Police are being called to Victorian schools three times a week to investigate sex offences that are often perpetrated by children.
The revelation comes amid reports of a surge in the number children sexually abusing other children in the wider community that has been linked by treatment services to family violence and pornography.
New data from the Crime Statistics Agency data shows 170 sexual offences were committed in Victorian state, independent and Catholic school grounds last year, including 41 during school hours.
With around 80 per cent of offenders 18-years-old or under, experts say schools are struggling with the controversial issue.
Angela Sdrinis, who runs a law firm that specialises in institutional abuse, said she was receiving more reports of child-on-child sexual abuse in schools.
"Schools are a lot more informed about adult-on-child and historical abuse but I think the child-on-child abuse is very hard to come to grips with," she said.
"It's a bit like in the old days when a priest was accused of sexual abuse and people said 'that couldn't happen'."
Ms Sdrinis has worked on a case involving a student who was sexually assaulted with an object by another student at a Victorian state school.
Compensation claims against schools are only successful if there is evidence the school knew or should have known students were at risk from a child perpetrator, the director of Angela Sdrinis Legal said.
It follows revelations in The Sunday Age last week that an increasing number of children were sexually abusing other children, with four year olds being referred to programs for problem sexual behaviour.
An Education Department spokesman said the statistic of 41 sexual offences at government and non-government schools during school hours in 2014 was low.
"This figure represents 41 incidents across a student population of about 880,000. While one sexual offence is one too many, such a low rate reflects the work schools do to create safe, supportive environments for all children."
All sexual assaults were taken seriously, he said.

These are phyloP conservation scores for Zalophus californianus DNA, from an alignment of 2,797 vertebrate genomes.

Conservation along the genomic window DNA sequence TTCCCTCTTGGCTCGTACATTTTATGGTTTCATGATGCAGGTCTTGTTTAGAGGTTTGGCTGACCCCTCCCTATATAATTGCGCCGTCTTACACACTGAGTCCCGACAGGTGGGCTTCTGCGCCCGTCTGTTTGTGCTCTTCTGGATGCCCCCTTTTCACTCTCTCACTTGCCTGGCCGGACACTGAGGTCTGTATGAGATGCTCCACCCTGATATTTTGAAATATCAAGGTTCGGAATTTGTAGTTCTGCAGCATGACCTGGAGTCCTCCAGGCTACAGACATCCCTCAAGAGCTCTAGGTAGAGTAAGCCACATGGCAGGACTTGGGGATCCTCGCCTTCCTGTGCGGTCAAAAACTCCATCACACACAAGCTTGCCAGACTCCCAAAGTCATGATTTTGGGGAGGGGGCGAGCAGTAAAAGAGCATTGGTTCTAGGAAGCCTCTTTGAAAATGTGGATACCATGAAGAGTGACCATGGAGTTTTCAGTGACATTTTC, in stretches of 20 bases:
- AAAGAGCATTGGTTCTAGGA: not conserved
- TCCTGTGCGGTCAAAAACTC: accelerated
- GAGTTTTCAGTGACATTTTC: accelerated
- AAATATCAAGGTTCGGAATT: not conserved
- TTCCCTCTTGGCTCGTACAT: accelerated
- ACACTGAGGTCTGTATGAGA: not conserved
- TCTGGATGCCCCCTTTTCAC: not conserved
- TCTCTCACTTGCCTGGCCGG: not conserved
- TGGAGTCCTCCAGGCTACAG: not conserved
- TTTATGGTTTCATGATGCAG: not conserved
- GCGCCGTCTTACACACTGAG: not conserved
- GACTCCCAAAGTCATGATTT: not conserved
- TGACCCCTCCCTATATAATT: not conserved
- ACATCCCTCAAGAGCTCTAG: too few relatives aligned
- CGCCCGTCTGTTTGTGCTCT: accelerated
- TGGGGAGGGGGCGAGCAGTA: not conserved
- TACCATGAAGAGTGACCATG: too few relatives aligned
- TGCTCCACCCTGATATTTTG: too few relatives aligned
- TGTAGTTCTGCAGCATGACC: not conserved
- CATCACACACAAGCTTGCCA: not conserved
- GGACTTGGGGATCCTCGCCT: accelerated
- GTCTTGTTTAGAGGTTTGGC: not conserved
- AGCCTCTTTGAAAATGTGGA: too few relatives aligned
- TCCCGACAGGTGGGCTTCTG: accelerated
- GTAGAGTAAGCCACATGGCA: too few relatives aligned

While the Catholic Education Office collects data on sexual assaults in their schools, Independent Schools Victoria does not.
"Independent Schools Victoria takes its obligations to protect children from all forms of abuse very seriously," chief executive Michelle Green said.
A Victoria Police spokeswoman Sara-Jane Hooper hinted the numbers could be higher, saying sexual offences went under-reported.
Carpell Dang from the Centre Against Sexual Assault runs programs in schools that teach students about consent, domestic violence, sexting, pornography and healthy relationships.
Mr Dang is sometimes called into schools after a student had been harassed or sexually assaulted by another student.
"We try and do prevention but sometimes people call us when issues hit the fan."
He said children were being exposed to pornography at a younger age, which was fuelling "extreme stuff".
Sexual offences included in the CSA data include rape, incest and indecent assault. The data is based on information recorded by police.
The figures provided to The Sunday Age do not include incidents of historical sexual abuse reported to police in 2014.
Victoria Legal Aid director civil justice access and equity Kristen Hilton said young people were much more sexually aware now than 20 years ago due to technology.
"But with that doesn't necessarily come a level of sexual maturity."
Legal Aid runs a program in high schools called Sex, Young People and the Law which teaches students about "what a healthy relationship means and the consequences of their actions".
With Chris Vedelago